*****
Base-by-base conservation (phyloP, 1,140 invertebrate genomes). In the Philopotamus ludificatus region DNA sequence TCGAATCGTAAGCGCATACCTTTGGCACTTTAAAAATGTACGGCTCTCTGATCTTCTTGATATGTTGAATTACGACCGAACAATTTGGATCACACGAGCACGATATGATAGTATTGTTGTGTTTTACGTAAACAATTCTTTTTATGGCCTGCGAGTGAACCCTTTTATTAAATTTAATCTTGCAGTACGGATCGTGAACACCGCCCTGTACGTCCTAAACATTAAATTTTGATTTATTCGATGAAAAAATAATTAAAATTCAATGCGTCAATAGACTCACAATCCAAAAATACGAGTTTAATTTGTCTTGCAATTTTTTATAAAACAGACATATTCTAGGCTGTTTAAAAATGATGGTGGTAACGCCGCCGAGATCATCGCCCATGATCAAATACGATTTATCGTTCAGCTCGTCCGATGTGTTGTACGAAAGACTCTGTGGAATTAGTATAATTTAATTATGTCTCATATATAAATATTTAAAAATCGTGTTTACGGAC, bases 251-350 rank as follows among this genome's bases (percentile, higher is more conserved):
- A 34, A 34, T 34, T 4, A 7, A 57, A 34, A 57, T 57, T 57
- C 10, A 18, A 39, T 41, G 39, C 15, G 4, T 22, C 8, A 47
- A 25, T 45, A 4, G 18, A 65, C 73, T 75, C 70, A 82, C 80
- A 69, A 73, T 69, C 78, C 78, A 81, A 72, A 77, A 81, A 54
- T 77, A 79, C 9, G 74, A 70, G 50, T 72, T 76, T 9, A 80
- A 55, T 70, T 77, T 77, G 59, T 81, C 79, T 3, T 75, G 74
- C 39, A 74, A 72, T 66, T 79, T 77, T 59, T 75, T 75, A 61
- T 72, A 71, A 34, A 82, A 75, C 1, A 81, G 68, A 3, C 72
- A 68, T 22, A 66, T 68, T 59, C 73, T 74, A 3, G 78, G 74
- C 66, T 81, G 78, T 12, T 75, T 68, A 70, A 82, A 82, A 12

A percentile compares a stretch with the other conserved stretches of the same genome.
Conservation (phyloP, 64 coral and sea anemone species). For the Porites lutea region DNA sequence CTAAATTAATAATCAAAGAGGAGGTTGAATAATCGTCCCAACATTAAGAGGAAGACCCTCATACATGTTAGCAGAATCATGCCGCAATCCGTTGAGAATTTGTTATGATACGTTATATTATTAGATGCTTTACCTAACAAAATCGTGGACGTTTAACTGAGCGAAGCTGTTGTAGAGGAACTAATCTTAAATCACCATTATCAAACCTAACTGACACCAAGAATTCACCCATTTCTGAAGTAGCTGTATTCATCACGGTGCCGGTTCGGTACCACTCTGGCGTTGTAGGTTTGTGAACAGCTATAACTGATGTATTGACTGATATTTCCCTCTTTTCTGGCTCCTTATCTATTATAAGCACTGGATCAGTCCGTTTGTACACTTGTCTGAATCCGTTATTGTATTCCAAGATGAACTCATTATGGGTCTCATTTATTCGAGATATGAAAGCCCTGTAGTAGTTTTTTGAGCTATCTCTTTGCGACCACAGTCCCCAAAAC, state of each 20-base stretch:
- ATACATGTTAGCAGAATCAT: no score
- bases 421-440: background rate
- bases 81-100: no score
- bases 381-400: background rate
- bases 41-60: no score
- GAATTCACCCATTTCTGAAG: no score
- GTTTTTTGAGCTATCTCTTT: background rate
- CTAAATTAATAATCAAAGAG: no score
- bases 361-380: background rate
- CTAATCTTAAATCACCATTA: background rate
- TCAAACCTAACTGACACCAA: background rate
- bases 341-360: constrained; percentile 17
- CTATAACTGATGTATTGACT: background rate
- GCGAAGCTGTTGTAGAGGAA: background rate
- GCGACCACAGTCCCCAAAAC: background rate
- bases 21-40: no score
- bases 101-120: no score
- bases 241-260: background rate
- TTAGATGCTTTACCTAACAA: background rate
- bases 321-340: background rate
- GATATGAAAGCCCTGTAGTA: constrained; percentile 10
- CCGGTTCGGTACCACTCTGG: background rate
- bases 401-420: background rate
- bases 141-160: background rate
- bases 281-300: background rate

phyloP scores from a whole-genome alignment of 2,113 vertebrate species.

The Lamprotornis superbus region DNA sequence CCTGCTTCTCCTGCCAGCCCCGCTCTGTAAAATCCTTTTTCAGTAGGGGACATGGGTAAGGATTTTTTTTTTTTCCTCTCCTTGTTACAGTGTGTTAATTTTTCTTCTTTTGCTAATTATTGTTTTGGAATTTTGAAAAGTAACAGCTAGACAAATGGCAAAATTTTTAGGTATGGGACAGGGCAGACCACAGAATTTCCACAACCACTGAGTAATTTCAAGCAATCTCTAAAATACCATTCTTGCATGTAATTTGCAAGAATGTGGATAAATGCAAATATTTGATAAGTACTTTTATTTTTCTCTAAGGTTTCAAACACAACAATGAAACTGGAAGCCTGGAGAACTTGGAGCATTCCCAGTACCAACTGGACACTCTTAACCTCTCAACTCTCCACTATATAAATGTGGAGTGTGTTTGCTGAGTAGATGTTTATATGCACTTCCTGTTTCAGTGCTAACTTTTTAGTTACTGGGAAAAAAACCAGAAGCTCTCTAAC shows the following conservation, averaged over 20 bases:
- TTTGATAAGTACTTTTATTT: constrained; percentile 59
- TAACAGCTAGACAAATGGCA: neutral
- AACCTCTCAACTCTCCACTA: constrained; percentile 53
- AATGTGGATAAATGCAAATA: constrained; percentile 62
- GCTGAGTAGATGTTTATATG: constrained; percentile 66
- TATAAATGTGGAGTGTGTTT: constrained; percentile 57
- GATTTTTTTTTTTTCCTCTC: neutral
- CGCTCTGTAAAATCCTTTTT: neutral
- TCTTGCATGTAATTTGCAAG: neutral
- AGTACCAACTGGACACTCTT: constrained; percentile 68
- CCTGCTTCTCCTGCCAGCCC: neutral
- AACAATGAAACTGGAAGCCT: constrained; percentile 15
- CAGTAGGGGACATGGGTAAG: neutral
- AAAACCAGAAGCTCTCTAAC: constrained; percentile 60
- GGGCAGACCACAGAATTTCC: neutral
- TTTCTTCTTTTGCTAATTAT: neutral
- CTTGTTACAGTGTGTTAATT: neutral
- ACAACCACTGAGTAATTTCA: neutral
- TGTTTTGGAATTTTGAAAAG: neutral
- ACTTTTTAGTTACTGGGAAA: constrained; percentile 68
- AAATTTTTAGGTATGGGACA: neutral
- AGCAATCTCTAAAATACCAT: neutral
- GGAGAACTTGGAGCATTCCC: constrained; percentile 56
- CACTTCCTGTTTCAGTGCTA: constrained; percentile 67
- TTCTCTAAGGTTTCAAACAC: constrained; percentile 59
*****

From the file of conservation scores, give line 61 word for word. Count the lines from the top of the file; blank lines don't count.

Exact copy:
- AAATTTTTAGGTATGGGACA: neutral